-Jim

From time to time you will encounter Luddites, who are beyond redemption.
--de Prado, Marcos López on the topic of machine learning for financial applications

Jan 7, 2020 4:39:59 AM       
Edit 6 times, last edit by Jrinne at Jan 7, 2020 5:20:16 AM
ustonapc
Re: To Quant Or Not To Quant, That Is The Question

Doug,

Here is the article from WSJ. Like my post earlier, it highlights the difference between backtest and out of sample performance this time for AI.

Regards
James

Use AI for Picking Stocks? Not So Fast
AI investing strategies, when put into practice, don’t produce particularly unique portfolios, a new study finds
By Mark Hulbert
Jan. 5, 2020 10:06 pm ET

Artificial intelligence burst onto Wall Street several years ago, to fanfare and hope. Unfortunately, AI-based investing strategies have struggled to live up to some of the more inflated expectations for their performance.

There is no denying these strategies’ theoretical promise. By being able to sift through otherwise prohibitively large amounts of data, and then “learn” from it, AI is supposed to be able to discover profitable patterns that were previously invisible to mere mortals.

And, sure enough, they appear to have done so—on paper. Doron Avramov, a finance professor at the Interdisciplinary Center Herzliyah in Israel, says that when tested using historical data AI strategies have been phenomenally successful, beating the market by as much as 40% on an annualized basis.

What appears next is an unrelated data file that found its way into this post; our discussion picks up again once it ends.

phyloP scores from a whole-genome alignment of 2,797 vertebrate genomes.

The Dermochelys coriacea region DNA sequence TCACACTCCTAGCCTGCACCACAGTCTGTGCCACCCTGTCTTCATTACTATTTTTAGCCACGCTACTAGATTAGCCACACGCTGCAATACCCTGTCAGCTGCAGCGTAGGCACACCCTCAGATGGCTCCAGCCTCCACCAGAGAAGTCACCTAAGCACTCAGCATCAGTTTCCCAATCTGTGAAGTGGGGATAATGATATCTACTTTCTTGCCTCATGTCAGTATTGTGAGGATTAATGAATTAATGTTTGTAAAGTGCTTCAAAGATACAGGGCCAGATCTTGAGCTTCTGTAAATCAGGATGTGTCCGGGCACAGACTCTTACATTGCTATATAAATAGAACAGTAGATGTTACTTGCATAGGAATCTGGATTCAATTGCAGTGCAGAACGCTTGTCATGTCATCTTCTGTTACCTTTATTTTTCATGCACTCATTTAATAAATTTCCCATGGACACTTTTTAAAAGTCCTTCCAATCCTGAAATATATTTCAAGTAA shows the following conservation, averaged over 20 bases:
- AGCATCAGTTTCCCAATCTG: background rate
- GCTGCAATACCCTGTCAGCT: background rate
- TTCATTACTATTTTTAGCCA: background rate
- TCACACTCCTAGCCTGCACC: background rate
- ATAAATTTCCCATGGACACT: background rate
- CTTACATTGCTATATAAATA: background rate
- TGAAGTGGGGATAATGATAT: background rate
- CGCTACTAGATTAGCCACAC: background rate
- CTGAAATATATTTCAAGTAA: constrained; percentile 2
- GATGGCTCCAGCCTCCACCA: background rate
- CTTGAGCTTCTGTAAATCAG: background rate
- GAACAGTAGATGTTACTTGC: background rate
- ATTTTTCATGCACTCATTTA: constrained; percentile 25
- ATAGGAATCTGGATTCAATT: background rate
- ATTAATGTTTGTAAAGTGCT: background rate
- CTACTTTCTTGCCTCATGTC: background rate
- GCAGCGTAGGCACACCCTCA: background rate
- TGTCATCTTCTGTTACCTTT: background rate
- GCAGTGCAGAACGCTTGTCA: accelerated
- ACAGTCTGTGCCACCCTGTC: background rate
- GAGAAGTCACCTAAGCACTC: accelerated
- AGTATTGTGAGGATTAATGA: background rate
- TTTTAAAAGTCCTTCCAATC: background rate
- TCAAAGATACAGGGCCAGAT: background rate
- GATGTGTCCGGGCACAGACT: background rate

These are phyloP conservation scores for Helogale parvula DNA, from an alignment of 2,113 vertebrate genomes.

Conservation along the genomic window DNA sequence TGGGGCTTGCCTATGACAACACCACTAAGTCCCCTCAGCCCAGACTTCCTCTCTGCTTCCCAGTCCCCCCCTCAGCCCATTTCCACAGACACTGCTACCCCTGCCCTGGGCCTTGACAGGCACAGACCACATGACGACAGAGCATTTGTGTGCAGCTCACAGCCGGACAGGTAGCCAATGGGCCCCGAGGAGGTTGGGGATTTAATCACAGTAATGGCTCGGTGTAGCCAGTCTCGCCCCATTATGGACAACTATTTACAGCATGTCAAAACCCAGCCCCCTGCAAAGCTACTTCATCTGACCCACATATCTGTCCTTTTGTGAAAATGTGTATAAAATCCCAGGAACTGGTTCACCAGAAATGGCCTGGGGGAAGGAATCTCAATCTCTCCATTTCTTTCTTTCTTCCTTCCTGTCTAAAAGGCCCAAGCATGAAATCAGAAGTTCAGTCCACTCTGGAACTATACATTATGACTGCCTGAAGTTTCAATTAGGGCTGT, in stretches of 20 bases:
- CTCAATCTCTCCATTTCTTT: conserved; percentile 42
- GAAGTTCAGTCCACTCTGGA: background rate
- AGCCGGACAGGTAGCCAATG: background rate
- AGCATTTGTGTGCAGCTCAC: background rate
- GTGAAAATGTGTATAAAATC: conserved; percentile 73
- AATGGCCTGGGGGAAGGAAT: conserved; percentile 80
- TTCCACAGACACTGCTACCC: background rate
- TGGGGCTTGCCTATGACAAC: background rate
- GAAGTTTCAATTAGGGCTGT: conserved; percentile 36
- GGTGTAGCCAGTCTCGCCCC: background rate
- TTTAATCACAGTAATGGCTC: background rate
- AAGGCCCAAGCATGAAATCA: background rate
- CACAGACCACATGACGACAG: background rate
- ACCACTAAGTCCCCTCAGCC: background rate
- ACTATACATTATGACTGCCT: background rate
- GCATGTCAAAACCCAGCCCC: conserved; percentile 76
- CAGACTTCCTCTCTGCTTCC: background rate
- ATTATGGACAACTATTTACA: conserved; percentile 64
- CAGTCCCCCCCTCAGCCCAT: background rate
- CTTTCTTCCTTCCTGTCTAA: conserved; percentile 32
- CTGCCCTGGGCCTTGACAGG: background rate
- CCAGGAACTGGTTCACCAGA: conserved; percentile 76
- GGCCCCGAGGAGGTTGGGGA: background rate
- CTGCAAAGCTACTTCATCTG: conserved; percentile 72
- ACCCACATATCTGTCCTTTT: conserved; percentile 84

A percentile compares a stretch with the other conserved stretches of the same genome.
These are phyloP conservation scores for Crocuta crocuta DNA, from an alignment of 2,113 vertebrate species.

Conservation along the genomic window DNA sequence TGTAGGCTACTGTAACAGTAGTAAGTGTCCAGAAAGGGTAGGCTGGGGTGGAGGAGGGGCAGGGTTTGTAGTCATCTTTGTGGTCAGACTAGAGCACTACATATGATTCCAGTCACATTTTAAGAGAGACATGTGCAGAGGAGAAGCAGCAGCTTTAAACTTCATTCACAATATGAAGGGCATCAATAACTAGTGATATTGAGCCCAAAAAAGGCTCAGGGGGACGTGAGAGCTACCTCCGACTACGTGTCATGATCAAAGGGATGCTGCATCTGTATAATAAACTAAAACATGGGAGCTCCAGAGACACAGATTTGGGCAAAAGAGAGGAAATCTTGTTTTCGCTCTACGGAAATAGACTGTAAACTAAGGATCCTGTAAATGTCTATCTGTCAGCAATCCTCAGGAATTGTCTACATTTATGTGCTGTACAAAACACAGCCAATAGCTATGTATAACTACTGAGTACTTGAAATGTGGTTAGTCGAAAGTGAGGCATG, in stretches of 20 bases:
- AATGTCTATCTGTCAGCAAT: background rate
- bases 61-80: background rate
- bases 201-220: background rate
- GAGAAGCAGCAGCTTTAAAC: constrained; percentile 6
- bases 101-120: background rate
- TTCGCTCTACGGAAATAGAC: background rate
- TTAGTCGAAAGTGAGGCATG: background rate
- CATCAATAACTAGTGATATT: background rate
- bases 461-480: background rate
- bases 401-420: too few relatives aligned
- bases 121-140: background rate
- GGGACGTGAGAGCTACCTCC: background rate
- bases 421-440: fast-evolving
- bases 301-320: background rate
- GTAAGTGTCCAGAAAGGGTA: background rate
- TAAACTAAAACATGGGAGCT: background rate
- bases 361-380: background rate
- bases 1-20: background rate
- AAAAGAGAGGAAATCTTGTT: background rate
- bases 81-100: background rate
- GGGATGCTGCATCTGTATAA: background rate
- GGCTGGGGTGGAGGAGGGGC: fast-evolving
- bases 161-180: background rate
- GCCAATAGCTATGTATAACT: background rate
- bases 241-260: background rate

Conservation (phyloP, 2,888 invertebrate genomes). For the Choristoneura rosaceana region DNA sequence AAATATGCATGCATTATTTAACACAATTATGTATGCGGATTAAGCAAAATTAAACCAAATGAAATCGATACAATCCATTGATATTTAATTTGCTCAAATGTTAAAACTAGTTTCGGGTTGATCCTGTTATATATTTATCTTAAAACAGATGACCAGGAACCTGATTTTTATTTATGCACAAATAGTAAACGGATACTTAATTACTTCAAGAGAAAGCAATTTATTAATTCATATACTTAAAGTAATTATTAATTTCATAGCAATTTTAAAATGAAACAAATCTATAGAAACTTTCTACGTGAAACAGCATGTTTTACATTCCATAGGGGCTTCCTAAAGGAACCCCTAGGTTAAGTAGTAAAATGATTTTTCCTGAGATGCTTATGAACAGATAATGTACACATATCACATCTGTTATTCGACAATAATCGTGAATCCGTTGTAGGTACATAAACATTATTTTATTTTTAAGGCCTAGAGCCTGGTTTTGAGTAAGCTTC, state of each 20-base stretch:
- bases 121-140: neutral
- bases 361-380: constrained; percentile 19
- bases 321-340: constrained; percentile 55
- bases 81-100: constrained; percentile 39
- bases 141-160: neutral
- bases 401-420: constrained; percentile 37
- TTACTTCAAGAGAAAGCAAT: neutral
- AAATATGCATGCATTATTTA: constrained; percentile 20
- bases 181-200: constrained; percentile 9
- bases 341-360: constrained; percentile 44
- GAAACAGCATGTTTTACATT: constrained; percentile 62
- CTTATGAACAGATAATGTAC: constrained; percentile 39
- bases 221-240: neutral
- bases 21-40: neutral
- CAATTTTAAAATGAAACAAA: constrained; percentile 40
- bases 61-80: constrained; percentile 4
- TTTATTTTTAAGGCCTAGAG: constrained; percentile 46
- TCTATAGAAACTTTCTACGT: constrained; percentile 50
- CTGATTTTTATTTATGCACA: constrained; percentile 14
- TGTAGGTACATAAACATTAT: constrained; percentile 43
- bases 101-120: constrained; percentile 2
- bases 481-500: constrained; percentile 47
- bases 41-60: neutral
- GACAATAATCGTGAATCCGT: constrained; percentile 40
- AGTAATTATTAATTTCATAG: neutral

No other approach has come even close to producing that kind of a profit.

Making this market-beating potential even more alluring is the deteriorating profit of many of the well-known factors (or stock characteristics) that previous research had identified as having value when picking stocks—such as momentum, market cap, volatility, low ratios of price to earnings, book value, sales and so forth. Researchers have found that more than half of the paper profit that initial studies reported for those factors disappeared when they were put into practice.

Unfortunately, according to a new study recently completed by Prof. Avramov and two colleagues ( Si Cheng of the Chinese University of Hong Kong and Lior Metzker of the Hebrew University of Jerusalem), the same thing is true about AI strategies. In the real world, their market-beating performance almost completely disappears.


INVESTING IN FUNDS

Reality check
Prof. Avramov and his colleagues reached this conclusion after re-creating several different neural networks (a set of algorithms designed to recognize patterns) and other machine-learning techniques that past AI researchers have found to be worthwhile. They then fed into these networks virtually all of the indicators that previous research had found to have at least some value when picking stocks—more than 100 in total. They then “trained” their network on a database of U.S. stocks dating back to 1957, looking for interactions between, and combinations of, these indicators that were more profitable than any of them individually.

A number of alarm bells started going off as they examined the portfolios that their networks produced. For example, they noticed that much of the portfolios’ paper profits were coming from microcaps—stocks with tiny market caps. That’s troublesome because so few shares of these stocks trade that it’s difficult to establish a sizable position in them without causing their prices to skyrocket. It’s also difficult to borrow shares of these stocks when you want to sell them short.